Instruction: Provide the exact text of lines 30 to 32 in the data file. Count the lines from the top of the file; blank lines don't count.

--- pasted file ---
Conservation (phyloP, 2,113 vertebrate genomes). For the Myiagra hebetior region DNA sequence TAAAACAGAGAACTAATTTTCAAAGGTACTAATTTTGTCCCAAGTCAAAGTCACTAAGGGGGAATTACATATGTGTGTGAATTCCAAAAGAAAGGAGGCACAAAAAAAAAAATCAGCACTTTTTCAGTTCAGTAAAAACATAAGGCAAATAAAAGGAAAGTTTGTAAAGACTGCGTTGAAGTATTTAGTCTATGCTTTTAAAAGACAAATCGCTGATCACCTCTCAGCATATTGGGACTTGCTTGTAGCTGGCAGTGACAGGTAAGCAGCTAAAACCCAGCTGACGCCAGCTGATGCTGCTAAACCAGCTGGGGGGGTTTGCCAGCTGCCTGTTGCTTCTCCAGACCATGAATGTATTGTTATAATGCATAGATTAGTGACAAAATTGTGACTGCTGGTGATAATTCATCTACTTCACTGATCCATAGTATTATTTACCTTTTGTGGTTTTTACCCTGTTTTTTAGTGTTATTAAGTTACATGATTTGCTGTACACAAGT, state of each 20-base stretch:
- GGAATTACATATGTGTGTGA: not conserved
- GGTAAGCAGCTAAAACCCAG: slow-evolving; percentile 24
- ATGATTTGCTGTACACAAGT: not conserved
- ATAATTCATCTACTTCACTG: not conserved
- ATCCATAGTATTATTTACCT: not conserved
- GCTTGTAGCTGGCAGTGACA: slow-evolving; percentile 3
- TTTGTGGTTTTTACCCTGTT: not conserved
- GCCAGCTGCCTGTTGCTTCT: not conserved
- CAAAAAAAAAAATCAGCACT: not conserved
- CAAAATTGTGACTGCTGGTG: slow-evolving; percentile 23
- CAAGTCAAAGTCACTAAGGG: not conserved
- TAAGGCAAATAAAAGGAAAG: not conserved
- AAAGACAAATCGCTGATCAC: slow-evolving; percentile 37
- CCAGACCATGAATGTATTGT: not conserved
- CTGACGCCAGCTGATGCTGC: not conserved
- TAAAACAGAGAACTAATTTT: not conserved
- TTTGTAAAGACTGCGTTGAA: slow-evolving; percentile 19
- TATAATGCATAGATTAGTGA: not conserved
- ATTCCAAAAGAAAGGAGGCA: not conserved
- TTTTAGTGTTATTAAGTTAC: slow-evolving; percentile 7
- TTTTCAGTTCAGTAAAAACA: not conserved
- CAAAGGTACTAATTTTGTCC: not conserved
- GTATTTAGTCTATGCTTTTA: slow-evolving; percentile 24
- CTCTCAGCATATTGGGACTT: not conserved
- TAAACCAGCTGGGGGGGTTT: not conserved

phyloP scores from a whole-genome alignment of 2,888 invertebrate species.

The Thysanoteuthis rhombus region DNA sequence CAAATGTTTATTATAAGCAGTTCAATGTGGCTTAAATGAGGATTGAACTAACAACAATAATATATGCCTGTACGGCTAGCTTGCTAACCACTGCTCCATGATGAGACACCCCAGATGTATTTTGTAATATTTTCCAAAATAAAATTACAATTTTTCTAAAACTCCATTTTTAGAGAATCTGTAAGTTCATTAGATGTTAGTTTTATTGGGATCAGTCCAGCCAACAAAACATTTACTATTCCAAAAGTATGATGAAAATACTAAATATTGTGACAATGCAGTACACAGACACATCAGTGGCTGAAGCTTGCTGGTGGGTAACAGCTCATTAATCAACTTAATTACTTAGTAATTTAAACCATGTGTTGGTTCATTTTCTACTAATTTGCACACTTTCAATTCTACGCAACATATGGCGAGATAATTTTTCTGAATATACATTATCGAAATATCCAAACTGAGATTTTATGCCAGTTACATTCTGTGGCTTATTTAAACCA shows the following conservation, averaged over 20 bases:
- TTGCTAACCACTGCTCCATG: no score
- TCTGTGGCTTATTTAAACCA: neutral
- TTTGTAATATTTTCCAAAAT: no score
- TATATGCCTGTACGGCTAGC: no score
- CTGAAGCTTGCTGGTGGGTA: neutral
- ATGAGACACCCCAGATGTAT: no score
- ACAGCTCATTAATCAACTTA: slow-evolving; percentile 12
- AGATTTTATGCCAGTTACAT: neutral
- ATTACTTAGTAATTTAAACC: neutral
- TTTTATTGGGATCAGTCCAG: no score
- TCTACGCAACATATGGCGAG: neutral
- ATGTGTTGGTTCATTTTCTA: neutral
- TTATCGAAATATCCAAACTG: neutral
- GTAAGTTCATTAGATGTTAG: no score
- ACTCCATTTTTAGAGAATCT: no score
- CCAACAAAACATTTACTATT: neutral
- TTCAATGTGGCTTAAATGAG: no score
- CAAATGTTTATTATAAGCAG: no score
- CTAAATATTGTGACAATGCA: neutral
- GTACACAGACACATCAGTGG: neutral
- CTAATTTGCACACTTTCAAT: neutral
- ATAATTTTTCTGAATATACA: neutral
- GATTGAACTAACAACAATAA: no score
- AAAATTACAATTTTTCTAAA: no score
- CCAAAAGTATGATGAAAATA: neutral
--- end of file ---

- TCTGTGGCTTATTTAAACCA: neutral
- TTTGTAATATTTTCCAAAAT: no score
- TATATGCCTGTACGGCTAGC: no score